By Casey Wilson
Yesterday morning, the YA segment of my Twitter feed started buzzing over a post by Ana over on Lady Business called “Gender Balance in YA Award Winners since 2000.” Responding to the so-called “crisis” in boys reading (or perhaps more accurately, the lack thereof), the piece looks at the gender breakdown of authors and protagonists of the winners of a number of YA book awards. The full methodology is explained on the site, which I encourage you to read because it’s quite fascinating — as are the charts showing the award-by-award breakdown of male vs. female authors and male vs. female protags.
What I found the most interesting about the analysis is the way that the writer chose to frame the question and the results. There is a belief currently that YA lit is “female-dominated”, she explains, and that it suffers from a shortage of male protagonists. Because of this perception, boys are discouraged from reading YA fiction. The author goes on to argue that the results prove quite the opposite, and that at least where award-winners are concerned, male characters remain highly visible. Ultimately she wonders if perhaps the problem is not that there are no boy characters in place, but that society has a tendency to panic when women gain even a slight statistical advantage in traditionally male-dominated fields. (Her argument is more complex than this, and I do apologize for condensing it. Again: read the whole piece! It’s great!)
The writer freely admits that award winners may not be entirely representative of the genre as a whole and that there are some potential gaps in the data and methodology. I think that’s true, to an extent, and I would like to see this kind of study be spread beyond just award winners. Bestsellers would make for an interesting test case, as would a broader swath of the market as a whole. But I do agree with the author that the argument that there aren’t enough male protagonists doesn’t hold water, especially given the data provided here, and that even if it did, it might not be time to panic. Here is, for me, the most important piece of her argument:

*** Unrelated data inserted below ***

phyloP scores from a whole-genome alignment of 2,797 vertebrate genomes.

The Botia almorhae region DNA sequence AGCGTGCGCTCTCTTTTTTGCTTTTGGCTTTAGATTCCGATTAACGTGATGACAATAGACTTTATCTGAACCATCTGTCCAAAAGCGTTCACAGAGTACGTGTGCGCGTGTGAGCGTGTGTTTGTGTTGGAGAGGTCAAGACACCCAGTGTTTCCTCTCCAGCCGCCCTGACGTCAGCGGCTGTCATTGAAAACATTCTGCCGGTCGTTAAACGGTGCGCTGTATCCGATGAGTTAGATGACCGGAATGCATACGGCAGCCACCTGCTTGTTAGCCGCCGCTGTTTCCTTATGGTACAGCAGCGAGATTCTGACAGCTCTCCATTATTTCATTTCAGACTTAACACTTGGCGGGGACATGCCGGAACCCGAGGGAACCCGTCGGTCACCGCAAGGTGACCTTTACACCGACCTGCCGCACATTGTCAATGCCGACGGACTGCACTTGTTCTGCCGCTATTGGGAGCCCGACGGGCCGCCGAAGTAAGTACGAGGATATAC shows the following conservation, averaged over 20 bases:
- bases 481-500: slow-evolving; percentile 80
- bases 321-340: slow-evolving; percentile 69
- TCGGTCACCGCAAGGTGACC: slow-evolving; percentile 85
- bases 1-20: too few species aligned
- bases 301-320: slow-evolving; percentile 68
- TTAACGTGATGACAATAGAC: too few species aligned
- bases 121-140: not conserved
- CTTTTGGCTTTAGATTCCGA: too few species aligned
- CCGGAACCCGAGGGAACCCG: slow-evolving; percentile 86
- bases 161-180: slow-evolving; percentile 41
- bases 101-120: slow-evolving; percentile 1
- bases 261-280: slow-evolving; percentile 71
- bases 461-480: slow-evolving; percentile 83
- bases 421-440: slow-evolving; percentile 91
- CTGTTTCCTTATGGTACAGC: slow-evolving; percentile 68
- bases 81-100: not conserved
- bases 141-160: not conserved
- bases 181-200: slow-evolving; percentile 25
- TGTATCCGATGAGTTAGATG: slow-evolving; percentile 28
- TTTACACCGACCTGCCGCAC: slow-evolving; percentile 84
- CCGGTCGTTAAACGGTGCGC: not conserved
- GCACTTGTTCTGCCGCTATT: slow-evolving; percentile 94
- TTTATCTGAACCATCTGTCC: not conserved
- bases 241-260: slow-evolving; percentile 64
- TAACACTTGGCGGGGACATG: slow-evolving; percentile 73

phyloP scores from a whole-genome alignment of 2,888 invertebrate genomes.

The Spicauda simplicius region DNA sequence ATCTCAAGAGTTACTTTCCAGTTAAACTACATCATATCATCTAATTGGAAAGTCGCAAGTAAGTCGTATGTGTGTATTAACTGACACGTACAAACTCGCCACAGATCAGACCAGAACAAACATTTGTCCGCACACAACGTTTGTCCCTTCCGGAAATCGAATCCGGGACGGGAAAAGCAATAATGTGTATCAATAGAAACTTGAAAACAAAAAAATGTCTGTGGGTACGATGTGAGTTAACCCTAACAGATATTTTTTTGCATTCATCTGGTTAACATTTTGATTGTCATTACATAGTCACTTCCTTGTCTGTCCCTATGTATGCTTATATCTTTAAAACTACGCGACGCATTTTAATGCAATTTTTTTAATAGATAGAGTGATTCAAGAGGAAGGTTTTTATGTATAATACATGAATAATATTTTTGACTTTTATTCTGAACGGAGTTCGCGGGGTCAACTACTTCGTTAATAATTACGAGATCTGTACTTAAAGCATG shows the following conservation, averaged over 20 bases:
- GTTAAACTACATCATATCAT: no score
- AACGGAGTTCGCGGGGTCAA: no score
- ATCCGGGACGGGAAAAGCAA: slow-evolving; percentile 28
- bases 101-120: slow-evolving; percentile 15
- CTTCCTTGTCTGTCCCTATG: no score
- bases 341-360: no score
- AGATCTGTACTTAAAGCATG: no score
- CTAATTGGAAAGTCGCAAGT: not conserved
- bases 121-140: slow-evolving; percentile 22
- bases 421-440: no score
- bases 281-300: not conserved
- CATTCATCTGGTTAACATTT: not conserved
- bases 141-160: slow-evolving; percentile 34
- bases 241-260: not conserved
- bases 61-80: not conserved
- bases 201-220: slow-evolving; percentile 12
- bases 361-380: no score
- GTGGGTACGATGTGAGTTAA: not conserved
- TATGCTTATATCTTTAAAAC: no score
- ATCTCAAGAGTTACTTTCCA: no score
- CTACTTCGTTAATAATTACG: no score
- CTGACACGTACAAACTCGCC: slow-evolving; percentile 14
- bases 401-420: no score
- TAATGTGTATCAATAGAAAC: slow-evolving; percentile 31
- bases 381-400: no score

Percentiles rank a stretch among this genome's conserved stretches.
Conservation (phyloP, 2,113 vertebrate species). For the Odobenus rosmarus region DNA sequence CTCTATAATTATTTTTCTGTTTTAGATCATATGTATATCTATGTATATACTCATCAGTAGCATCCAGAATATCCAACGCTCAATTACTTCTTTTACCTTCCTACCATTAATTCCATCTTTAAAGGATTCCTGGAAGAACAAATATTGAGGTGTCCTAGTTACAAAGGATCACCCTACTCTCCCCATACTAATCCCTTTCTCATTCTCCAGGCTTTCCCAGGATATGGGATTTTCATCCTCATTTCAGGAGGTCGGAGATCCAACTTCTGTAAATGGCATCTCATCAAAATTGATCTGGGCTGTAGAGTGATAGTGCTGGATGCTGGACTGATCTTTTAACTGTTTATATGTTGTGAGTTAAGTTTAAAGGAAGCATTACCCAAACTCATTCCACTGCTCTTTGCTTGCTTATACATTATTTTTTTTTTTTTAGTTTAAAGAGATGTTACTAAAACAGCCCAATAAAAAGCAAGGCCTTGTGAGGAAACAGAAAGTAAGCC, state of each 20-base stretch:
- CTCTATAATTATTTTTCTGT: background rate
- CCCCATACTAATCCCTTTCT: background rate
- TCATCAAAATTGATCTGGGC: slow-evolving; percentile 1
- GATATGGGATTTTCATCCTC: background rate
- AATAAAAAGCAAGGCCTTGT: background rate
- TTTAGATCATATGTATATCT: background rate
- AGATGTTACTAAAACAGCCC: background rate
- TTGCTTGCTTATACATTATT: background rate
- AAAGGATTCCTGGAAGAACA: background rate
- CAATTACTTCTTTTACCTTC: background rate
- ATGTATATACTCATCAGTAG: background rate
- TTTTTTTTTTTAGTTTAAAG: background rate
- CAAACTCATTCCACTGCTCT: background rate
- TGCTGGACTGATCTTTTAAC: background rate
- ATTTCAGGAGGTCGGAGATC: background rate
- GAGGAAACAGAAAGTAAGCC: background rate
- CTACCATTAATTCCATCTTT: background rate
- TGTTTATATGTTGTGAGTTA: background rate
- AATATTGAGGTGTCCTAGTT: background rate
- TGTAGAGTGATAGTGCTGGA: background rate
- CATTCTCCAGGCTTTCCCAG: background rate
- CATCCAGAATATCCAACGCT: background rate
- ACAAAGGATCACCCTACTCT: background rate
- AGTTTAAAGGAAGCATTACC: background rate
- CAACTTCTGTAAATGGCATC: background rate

Occasionally people react to these discussions by pointing out that it’s hypocritical of feminist commentators to maintain that girls (and people of colour, and lgbtq teens, and disabled teens) need as many and as varied media role models as possible without accepting that the same is true of boys. My response to this is that yes, I accept that boys too have the right to want to see themselves represented in the literature they consume…Even if (award winners aside, as we have just seen) the world of YA were to prove an exception, we can’t pretend the impact this has on boys is the same the impact that lack of representation in every single sphere of our culture has on marginalised groups.
A lot of YA authors have been talking about this issue for a long time now, and the notion of an “empathy problem” rather than a “boys reading problem” often comes up. That is, that girls are often expected to engage with male protagonists, while boys are generally less likely to do so with female protagonists — and that by telling boys that they wouldn’t or shouldn’t be interested in a book about a girl, they are being actively encouraged to disengage with the interests and concerns of half the population. Whether or not that’s true (I personally tend to think it’s a fairly reasonable argument), it is fascinating that YA lit has become the testing ground for this battle over the role of gender in encouraging or discouraging reading, and I look forward to seeing more people tackle the subject, in all its complexity.
Casey is a PhD student.